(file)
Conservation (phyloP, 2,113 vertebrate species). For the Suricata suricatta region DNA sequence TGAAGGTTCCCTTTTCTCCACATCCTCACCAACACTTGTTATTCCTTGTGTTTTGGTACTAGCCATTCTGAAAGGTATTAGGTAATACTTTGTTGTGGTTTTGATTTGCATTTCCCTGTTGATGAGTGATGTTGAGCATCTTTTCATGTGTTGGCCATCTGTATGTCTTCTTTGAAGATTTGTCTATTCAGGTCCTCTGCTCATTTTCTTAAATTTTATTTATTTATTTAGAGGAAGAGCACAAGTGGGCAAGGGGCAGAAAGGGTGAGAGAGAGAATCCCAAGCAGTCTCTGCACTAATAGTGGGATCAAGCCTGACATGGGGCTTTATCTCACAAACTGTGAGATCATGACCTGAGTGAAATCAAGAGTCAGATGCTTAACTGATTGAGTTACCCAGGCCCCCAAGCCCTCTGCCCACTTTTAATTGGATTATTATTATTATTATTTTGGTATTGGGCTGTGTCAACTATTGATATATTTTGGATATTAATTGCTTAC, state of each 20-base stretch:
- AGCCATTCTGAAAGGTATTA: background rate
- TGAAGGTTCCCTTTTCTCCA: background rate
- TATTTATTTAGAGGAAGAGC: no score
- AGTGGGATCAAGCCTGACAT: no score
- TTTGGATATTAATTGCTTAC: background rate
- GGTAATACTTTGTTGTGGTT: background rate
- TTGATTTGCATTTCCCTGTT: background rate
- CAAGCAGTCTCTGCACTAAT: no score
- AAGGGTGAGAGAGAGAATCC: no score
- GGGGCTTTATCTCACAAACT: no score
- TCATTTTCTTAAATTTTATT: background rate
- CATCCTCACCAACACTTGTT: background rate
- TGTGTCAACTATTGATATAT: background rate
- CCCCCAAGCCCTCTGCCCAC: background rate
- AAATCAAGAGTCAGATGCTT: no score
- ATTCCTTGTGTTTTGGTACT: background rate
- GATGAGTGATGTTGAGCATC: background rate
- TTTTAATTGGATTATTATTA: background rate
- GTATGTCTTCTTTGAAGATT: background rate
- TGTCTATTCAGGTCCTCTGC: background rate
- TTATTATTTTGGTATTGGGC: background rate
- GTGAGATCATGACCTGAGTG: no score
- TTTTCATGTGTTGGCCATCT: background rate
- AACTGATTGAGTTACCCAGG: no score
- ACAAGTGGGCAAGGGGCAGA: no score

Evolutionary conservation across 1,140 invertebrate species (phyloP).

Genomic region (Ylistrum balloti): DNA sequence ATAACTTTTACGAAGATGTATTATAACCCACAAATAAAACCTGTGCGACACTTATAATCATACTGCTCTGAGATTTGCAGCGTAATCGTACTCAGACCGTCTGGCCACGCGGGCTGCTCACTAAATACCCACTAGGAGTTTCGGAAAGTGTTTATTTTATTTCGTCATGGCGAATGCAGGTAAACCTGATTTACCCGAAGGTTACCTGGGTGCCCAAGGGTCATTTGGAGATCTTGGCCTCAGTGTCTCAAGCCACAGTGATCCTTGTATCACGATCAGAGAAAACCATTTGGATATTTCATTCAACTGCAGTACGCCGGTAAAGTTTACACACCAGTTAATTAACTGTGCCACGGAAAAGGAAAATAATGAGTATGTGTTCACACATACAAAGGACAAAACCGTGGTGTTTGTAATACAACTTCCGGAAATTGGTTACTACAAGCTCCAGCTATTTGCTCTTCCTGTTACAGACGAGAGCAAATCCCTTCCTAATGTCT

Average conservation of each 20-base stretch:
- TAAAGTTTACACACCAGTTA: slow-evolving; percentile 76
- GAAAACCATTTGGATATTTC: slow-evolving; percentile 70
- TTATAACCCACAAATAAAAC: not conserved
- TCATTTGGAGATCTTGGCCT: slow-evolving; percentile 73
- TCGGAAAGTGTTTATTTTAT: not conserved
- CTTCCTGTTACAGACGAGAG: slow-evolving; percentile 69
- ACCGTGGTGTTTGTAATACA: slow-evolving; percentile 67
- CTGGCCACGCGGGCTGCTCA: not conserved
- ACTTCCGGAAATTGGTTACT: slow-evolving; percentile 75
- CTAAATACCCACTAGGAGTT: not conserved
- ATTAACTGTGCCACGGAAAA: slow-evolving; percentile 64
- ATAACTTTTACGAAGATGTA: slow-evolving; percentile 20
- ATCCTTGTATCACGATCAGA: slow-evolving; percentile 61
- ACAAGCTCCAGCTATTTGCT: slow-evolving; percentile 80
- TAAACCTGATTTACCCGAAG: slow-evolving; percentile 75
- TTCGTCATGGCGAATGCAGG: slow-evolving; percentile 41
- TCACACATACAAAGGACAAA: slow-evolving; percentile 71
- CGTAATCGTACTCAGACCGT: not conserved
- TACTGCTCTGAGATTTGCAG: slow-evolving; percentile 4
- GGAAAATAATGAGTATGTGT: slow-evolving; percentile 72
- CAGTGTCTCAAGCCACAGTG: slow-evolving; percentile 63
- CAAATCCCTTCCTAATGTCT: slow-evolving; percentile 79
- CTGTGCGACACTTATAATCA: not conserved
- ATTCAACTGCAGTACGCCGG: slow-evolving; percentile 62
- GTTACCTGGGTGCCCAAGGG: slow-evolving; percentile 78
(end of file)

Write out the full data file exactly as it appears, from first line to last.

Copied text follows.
Conservation (phyloP, 2,113 vertebrate species). For the Suricata suricatta region DNA sequence TGAAGGTTCCCTTTTCTCCACATCCTCACCAACACTTGTTATTCCTTGTGTTTTGGTACTAGCCATTCTGAAAGGTATTAGGTAATACTTTGTTGTGGTTTTGATTTGCATTTCCCTGTTGATGAGTGATGTTGAGCATCTTTTCATGTGTTGGCCATCTGTATGTCTTCTTTGAAGATTTGTCTATTCAGGTCCTCTGCTCATTTTCTTAAATTTTATTTATTTATTTAGAGGAAGAGCACAAGTGGGCAAGGGGCAGAAAGGGTGAGAGAGAGAATCCCAAGCAGTCTCTGCACTAATAGTGGGATCAAGCCTGACATGGGGCTTTATCTCACAAACTGTGAGATCATGACCTGAGTGAAATCAAGAGTCAGATGCTTAACTGATTGAGTTACCCAGGCCCCCAAGCCCTCTGCCCACTTTTAATTGGATTATTATTATTATTATTTTGGTATTGGGCTGTGTCAACTATTGATATATTTTGGATATTAATTGCTTAC, state of each 20-base stretch:
- AGCCATTCTGAAAGGTATTA: background rate
- TGAAGGTTCCCTTTTCTCCA: background rate
- TATTTATTTAGAGGAAGAGC: no score
- AGTGGGATCAAGCCTGACAT: no score
- TTTGGATATTAATTGCTTAC: background rate
- GGTAATACTTTGTTGTGGTT: background rate
- TTGATTTGCATTTCCCTGTT: background rate
- CAAGCAGTCTCTGCACTAAT: no score
- AAGGGTGAGAGAGAGAATCC: no score
- GGGGCTTTATCTCACAAACT: no score
- TCATTTTCTTAAATTTTATT: background rate
- CATCCTCACCAACACTTGTT: background rate
- TGTGTCAACTATTGATATAT: background rate
- CCCCCAAGCCCTCTGCCCAC: background rate
- AAATCAAGAGTCAGATGCTT: no score
- ATTCCTTGTGTTTTGGTACT: background rate
- GATGAGTGATGTTGAGCATC: background rate
- TTTTAATTGGATTATTATTA: background rate
- GTATGTCTTCTTTGAAGATT: background rate
- TGTCTATTCAGGTCCTCTGC: background rate
- TTATTATTTTGGTATTGGGC: background rate
- GTGAGATCATGACCTGAGTG: no score
- TTTTCATGTGTTGGCCATCT: background rate
- AACTGATTGAGTTACCCAGG: no score
- ACAAGTGGGCAAGGGGCAGA: no score

Evolutionary conservation across 1,140 invertebrate species (phyloP).

Genomic region (Ylistrum balloti): DNA sequence ATAACTTTTACGAAGATGTATTATAACCCACAAATAAAACCTGTGCGACACTTATAATCATACTGCTCTGAGATTTGCAGCGTAATCGTACTCAGACCGTCTGGCCACGCGGGCTGCTCACTAAATACCCACTAGGAGTTTCGGAAAGTGTTTATTTTATTTCGTCATGGCGAATGCAGGTAAACCTGATTTACCCGAAGGTTACCTGGGTGCCCAAGGGTCATTTGGAGATCTTGGCCTCAGTGTCTCAAGCCACAGTGATCCTTGTATCACGATCAGAGAAAACCATTTGGATATTTCATTCAACTGCAGTACGCCGGTAAAGTTTACACACCAGTTAATTAACTGTGCCACGGAAAAGGAAAATAATGAGTATGTGTTCACACATACAAAGGACAAAACCGTGGTGTTTGTAATACAACTTCCGGAAATTGGTTACTACAAGCTCCAGCTATTTGCTCTTCCTGTTACAGACGAGAGCAAATCCCTTCCTAATGTCT

Average conservation of each 20-base stretch:
- TAAAGTTTACACACCAGTTA: slow-evolving; percentile 76
- GAAAACCATTTGGATATTTC: slow-evolving; percentile 70
- TTATAACCCACAAATAAAAC: not conserved
- TCATTTGGAGATCTTGGCCT: slow-evolving; percentile 73
- TCGGAAAGTGTTTATTTTAT: not conserved
- CTTCCTGTTACAGACGAGAG: slow-evolving; percentile 69
- ACCGTGGTGTTTGTAATACA: slow-evolving; percentile 67
- CTGGCCACGCGGGCTGCTCA: not conserved
- ACTTCCGGAAATTGGTTACT: slow-evolving; percentile 75
- CTAAATACCCACTAGGAGTT: not conserved
- ATTAACTGTGCCACGGAAAA: slow-evolving; percentile 64
- ATAACTTTTACGAAGATGTA: slow-evolving; percentile 20
- ATCCTTGTATCACGATCAGA: slow-evolving; percentile 61
- ACAAGCTCCAGCTATTTGCT: slow-evolving; percentile 80
- TAAACCTGATTTACCCGAAG: slow-evolving; percentile 75
- TTCGTCATGGCGAATGCAGG: slow-evolving; percentile 41
- TCACACATACAAAGGACAAA: slow-evolving; percentile 71
- CGTAATCGTACTCAGACCGT: not conserved
- TACTGCTCTGAGATTTGCAG: slow-evolving; percentile 4
- GGAAAATAATGAGTATGTGT: slow-evolving; percentile 72
- CAGTGTCTCAAGCCACAGTG: slow-evolving; percentile 63
- CAAATCCCTTCCTAATGTCT: slow-evolving; percentile 79
- CTGTGCGACACTTATAATCA: not conserved
- ATTCAACTGCAGTACGCCGG: slow-evolving; percentile 62
- GTTACCTGGGTGCCCAAGGG: slow-evolving; percentile 78